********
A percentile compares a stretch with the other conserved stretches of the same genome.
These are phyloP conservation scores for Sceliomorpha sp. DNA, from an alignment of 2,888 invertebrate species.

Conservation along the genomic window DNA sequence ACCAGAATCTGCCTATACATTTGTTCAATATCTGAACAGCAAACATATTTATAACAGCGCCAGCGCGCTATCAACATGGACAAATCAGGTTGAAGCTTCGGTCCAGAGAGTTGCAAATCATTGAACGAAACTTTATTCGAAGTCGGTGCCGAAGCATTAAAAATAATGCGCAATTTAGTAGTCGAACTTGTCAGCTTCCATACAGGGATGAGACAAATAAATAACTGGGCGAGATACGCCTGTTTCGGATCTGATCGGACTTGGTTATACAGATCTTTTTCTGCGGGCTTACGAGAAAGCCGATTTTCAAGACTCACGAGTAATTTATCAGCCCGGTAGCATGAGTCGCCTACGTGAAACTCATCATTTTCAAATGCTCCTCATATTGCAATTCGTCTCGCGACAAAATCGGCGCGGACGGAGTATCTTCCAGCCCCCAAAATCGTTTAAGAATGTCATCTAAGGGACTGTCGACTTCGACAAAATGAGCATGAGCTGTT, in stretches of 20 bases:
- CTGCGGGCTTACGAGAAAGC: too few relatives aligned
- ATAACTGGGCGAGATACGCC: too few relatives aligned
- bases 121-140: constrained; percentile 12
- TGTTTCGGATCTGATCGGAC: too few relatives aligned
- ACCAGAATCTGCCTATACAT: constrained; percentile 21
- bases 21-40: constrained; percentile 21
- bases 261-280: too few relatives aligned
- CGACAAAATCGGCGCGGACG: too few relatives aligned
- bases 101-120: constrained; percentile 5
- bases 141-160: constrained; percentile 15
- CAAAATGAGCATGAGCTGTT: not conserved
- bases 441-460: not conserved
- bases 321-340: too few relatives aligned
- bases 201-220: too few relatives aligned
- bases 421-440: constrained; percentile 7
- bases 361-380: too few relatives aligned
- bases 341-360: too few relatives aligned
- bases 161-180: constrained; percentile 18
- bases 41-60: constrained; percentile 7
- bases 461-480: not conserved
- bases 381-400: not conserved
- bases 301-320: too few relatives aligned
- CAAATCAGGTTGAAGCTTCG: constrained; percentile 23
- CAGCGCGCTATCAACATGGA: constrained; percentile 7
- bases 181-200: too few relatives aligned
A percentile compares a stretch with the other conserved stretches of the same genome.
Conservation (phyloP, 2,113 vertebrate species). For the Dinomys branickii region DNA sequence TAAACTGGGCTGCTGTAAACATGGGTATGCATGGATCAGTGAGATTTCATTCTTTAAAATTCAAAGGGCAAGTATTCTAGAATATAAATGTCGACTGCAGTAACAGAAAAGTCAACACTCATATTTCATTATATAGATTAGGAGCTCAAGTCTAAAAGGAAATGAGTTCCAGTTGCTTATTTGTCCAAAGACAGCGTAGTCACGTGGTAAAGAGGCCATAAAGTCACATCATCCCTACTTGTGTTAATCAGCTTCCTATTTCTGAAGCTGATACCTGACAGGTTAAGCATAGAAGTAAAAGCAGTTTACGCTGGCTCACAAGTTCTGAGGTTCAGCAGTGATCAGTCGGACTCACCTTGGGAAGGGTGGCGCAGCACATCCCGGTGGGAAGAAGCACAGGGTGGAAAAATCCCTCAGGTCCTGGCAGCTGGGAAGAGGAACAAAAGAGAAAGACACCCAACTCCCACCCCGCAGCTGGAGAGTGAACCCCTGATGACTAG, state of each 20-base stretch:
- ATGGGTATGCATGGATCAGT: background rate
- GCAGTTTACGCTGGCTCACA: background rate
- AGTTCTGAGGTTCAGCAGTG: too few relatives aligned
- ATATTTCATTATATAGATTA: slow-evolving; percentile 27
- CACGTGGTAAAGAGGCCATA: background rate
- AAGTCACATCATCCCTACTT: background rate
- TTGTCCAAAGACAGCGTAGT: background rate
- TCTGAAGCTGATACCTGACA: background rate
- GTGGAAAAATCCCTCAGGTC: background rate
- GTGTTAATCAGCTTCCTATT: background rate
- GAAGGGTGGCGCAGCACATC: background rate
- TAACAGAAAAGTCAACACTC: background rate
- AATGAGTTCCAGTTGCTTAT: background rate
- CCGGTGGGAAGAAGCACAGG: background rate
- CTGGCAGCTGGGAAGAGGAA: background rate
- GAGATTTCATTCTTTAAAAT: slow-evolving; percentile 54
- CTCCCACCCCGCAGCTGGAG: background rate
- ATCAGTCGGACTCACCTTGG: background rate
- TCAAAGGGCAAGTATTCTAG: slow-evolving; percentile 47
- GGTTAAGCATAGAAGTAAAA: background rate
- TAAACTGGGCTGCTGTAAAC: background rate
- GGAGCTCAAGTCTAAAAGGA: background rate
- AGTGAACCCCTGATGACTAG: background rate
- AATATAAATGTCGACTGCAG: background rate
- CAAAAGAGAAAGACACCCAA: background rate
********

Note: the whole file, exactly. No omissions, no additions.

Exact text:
A percentile compares a stretch with the other conserved stretches of the same genome.
These are phyloP conservation scores for Sceliomorpha sp. DNA, from an alignment of 2,888 invertebrate species.

Conservation along the genomic window DNA sequence ACCAGAATCTGCCTATACATTTGTTCAATATCTGAACAGCAAACATATTTATAACAGCGCCAGCGCGCTATCAACATGGACAAATCAGGTTGAAGCTTCGGTCCAGAGAGTTGCAAATCATTGAACGAAACTTTATTCGAAGTCGGTGCCGAAGCATTAAAAATAATGCGCAATTTAGTAGTCGAACTTGTCAGCTTCCATACAGGGATGAGACAAATAAATAACTGGGCGAGATACGCCTGTTTCGGATCTGATCGGACTTGGTTATACAGATCTTTTTCTGCGGGCTTACGAGAAAGCCGATTTTCAAGACTCACGAGTAATTTATCAGCCCGGTAGCATGAGTCGCCTACGTGAAACTCATCATTTTCAAATGCTCCTCATATTGCAATTCGTCTCGCGACAAAATCGGCGCGGACGGAGTATCTTCCAGCCCCCAAAATCGTTTAAGAATGTCATCTAAGGGACTGTCGACTTCGACAAAATGAGCATGAGCTGTT, in stretches of 20 bases:
- CTGCGGGCTTACGAGAAAGC: too few relatives aligned
- ATAACTGGGCGAGATACGCC: too few relatives aligned
- bases 121-140: constrained; percentile 12
- TGTTTCGGATCTGATCGGAC: too few relatives aligned
- ACCAGAATCTGCCTATACAT: constrained; percentile 21
- bases 21-40: constrained; percentile 21
- bases 261-280: too few relatives aligned
- CGACAAAATCGGCGCGGACG: too few relatives aligned
- bases 101-120: constrained; percentile 5
- bases 141-160: constrained; percentile 15
- CAAAATGAGCATGAGCTGTT: not conserved
- bases 441-460: not conserved
- bases 321-340: too few relatives aligned
- bases 201-220: too few relatives aligned
- bases 421-440: constrained; percentile 7
- bases 361-380: too few relatives aligned
- bases 341-360: too few relatives aligned
- bases 161-180: constrained; percentile 18
- bases 41-60: constrained; percentile 7
- bases 461-480: not conserved
- bases 381-400: not conserved
- bases 301-320: too few relatives aligned
- CAAATCAGGTTGAAGCTTCG: constrained; percentile 23
- CAGCGCGCTATCAACATGGA: constrained; percentile 7
- bases 181-200: too few relatives aligned
A percentile compares a stretch with the other conserved stretches of the same genome.
Conservation (phyloP, 2,113 vertebrate species). For the Dinomys branickii region DNA sequence TAAACTGGGCTGCTGTAAACATGGGTATGCATGGATCAGTGAGATTTCATTCTTTAAAATTCAAAGGGCAAGTATTCTAGAATATAAATGTCGACTGCAGTAACAGAAAAGTCAACACTCATATTTCATTATATAGATTAGGAGCTCAAGTCTAAAAGGAAATGAGTTCCAGTTGCTTATTTGTCCAAAGACAGCGTAGTCACGTGGTAAAGAGGCCATAAAGTCACATCATCCCTACTTGTGTTAATCAGCTTCCTATTTCTGAAGCTGATACCTGACAGGTTAAGCATAGAAGTAAAAGCAGTTTACGCTGGCTCACAAGTTCTGAGGTTCAGCAGTGATCAGTCGGACTCACCTTGGGAAGGGTGGCGCAGCACATCCCGGTGGGAAGAAGCACAGGGTGGAAAAATCCCTCAGGTCCTGGCAGCTGGGAAGAGGAACAAAAGAGAAAGACACCCAACTCCCACCCCGCAGCTGGAGAGTGAACCCCTGATGACTAG, state of each 20-base stretch:
- ATGGGTATGCATGGATCAGT: background rate
- GCAGTTTACGCTGGCTCACA: background rate
- AGTTCTGAGGTTCAGCAGTG: too few relatives aligned
- ATATTTCATTATATAGATTA: slow-evolving; percentile 27
- CACGTGGTAAAGAGGCCATA: background rate
- AAGTCACATCATCCCTACTT: background rate
- TTGTCCAAAGACAGCGTAGT: background rate
- TCTGAAGCTGATACCTGACA: background rate
- GTGGAAAAATCCCTCAGGTC: background rate
- GTGTTAATCAGCTTCCTATT: background rate
- GAAGGGTGGCGCAGCACATC: background rate
- TAACAGAAAAGTCAACACTC: background rate
- AATGAGTTCCAGTTGCTTAT: background rate
- CCGGTGGGAAGAAGCACAGG: background rate
- CTGGCAGCTGGGAAGAGGAA: background rate
- GAGATTTCATTCTTTAAAAT: slow-evolving; percentile 54
- CTCCCACCCCGCAGCTGGAG: background rate
- ATCAGTCGGACTCACCTTGG: background rate
- TCAAAGGGCAAGTATTCTAG: slow-evolving; percentile 47
- GGTTAAGCATAGAAGTAAAA: background rate
- TAAACTGGGCTGCTGTAAAC: background rate
- GGAGCTCAAGTCTAAAAGGA: background rate
- AGTGAACCCCTGATGACTAG: background rate
- AATATAAATGTCGACTGCAG: background rate
- CAAAAGAGAAAGACACCCAA: background rate